Monday, June 25, 2007

Short Booknotes on Graphic Novels 14

Another roundup of recent graphic novels I have read:

Rucka, Greg. Wonder Woman: Land of the Dead. New York: DC Comics, 2006. ISBN: 1-4012-0938-6.

This volume features two stories, and Rucka provides an excellent continuation of the tale from Eyes of the Gorgon. First, Wonder Woman must team up with The Flash when Cheetah frees Zoom. Then, Diana, Cassandra, also known as Wonder Girl, and Ferdinand the minotaur must travel to the Underworld in order to free Hermes. However, not all is at it seems. With Athena in the throne of Olympus, the deposed Zeus and his brothers plot revenge. Is Ares joining them as well, or does he have an agenda of his own? Overall, a fast paced story with a good plot and great art to complement the tale.

Frampton, Otis. Oddly Normal, Volume 1. Irving, TX: Viper Comics, 2006. ISBN: 0-9777883-0-X.

This is the first volume of a series, and I highly recommend it. Though mostly for young readers, I think any reader of graphic novels will enjoy it. Oddly Normal is a young girl of mixed heritage: her mother is a witch, and her father is a human. When on her birthday, she makes a wish common to many kids in a brief disgruntled moment, her parents actually disappear. Her great aunt comes to care for her, taking her to Fignation to live. While there, it seems the challenges of school never change as there are friends to be made and enemies to avoid. In the meantime, Oddly has to find her parents. And why is that teacher giving extra credit to everyone else? Find that out and more in this series. A light and entertaining read.

Hing, Lee Chung and Hui King Sum. Resident Evil Code: Veronica, #1. La Jolla, CA; Wildstorm, 2002. ISBN: 1-56389-899-3.

After the events of Raccoon City, Claire Redfield is captured by the Umbrella Corporation and sent to an isolated prison island facility. However, the prison is attacked, and soon chaos follows as the zombies resulting from Umbrella's experiments are unleashed. Now Claire's only chance of survival rests in finding her brother while having to trust another prisoner with an agenda of his own. This is the first of a series of comics based on the video game. While it is labeled "Suggested for Mature Readers," it is mostly due to some gore (if you have played the video game, it's that level of gore). Fans who have played the video game will likely like this too. Very fast paced story with a lot of violence leaving little room to catch your breath.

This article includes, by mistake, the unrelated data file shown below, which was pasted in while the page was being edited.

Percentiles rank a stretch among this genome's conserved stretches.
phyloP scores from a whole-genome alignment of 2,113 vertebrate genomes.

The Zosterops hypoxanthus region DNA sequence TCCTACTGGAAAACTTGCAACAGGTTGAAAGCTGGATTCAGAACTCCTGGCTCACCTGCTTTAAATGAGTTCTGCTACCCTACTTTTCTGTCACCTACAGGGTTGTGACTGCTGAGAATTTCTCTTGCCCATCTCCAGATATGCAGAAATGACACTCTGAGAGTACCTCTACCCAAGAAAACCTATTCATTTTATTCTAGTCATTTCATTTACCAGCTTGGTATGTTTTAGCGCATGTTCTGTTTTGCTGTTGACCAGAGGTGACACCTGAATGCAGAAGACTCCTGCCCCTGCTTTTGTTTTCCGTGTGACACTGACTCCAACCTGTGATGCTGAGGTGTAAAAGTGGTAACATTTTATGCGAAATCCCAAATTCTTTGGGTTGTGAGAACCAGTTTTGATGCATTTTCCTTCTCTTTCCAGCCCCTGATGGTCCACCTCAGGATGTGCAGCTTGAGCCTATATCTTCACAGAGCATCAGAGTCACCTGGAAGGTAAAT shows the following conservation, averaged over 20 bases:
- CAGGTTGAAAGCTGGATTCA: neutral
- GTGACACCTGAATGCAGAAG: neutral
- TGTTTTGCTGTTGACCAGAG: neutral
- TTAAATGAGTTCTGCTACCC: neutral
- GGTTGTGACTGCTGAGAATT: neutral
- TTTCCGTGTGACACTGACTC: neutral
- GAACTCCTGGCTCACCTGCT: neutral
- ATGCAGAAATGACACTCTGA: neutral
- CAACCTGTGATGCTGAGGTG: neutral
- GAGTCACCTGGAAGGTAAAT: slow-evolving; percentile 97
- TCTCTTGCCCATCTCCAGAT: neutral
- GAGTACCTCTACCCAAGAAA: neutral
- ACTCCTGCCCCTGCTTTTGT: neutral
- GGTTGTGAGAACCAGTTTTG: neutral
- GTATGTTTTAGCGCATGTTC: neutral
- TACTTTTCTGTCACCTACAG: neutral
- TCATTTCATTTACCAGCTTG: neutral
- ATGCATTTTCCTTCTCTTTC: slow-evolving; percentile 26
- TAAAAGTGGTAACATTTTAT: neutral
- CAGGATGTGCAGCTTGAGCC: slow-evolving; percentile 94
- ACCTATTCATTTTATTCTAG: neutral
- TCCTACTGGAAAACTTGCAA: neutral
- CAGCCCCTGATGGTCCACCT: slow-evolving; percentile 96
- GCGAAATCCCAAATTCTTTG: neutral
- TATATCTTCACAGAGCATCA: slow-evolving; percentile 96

Yang, Gene Luen. American Born Chinese. New York: First Second Books, 2006. ISBN: 1-59643-152-0.

This was a book recommended by one of my colleagues, so I knew it would probably be good. It was great. It contains three seemingly unrelated stories: the story of Jin Wang, who just wants to fit in at school when his parents move into a new neighborhood; the story of Danny and his very Chinese cousin Chin Kee; and the story of the Monkey King. At first, the book seems to be a set of separate stories, but as one reads, the connection becomes apparent. The book does have some very funny moments too, and there are some lessons here and there as well. And when you get to the end, you just don't quite want it to end. A pleasure to read, and a fast read as well. I highly recommend this one.

Dick, Philip K. A Scanner Darkly. New York: Pantheon Books, 2006. ISBN: 0-375-42402-4.

This edition is the graphic novel adaptation of the movie A Scanner Darkly, which is based on Dick's novel of the same title. It is a scary and creepy story. Bob Arctor is addicted to Substance D. Fred is the police agent who is chasing him. The problem is Substance D splits the user's mind into separate personalities. So, it turns out that Bob is chasing himself. It is a paranoid tale where no one knows who is watching who. However, Bob may not be the only one who is not what he seems. And watch out for that ending. This is a great classic of science fiction, and it is definitely Philip K. Dick at his best. This edition uses stills from the film version to tell the story. I recommend it, though some readers may want to seek out the book anyways. A great work overall.

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